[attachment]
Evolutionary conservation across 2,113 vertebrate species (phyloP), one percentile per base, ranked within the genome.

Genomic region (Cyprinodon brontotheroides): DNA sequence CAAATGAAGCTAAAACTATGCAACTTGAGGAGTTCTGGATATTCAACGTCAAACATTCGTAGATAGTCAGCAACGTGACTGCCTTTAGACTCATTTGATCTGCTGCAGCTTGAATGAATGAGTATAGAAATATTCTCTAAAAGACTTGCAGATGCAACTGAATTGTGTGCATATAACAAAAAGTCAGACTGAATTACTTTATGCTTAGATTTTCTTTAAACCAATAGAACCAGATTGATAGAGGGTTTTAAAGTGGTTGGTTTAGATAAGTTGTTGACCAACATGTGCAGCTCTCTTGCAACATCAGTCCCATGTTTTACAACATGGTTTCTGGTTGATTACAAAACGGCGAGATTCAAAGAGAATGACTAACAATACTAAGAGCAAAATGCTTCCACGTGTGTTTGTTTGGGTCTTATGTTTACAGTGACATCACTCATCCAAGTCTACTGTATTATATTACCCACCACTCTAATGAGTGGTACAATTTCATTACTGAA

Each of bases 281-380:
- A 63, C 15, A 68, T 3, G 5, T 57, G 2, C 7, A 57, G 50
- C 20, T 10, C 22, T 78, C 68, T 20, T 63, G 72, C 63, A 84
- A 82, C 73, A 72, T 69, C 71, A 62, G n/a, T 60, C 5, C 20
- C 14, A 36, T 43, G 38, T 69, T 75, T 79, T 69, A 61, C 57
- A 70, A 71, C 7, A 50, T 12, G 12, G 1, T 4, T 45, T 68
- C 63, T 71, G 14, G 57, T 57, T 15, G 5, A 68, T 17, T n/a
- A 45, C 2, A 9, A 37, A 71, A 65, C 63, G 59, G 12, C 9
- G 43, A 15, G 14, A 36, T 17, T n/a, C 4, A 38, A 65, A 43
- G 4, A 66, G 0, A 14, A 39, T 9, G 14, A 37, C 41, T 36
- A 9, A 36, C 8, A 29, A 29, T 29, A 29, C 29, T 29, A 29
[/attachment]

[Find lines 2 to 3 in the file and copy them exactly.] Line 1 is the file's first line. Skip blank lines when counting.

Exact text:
Genomic region (Cyprinodon brontotheroides): DNA sequence CAAATGAAGCTAAAACTATGCAACTTGAGGAGTTCTGGATATTCAACGTCAAACATTCGTAGATAGTCAGCAACGTGACTGCCTTTAGACTCATTTGATCTGCTGCAGCTTGAATGAATGAGTATAGAAATATTCTCTAAAAGACTTGCAGATGCAACTGAATTGTGTGCATATAACAAAAAGTCAGACTGAATTACTTTATGCTTAGATTTTCTTTAAACCAATAGAACCAGATTGATAGAGGGTTTTAAAGTGGTTGGTTTAGATAAGTTGTTGACCAACATGTGCAGCTCTCTTGCAACATCAGTCCCATGTTTTACAACATGGTTTCTGGTTGATTACAAAACGGCGAGATTCAAAGAGAATGACTAACAATACTAAGAGCAAAATGCTTCCACGTGTGTTTGTTTGGGTCTTATGTTTACAGTGACATCACTCATCCAAGTCTACTGTATTATATTACCCACCACTCTAATGAGTGGTACAATTTCATTACTGAA

Each of bases 281-380: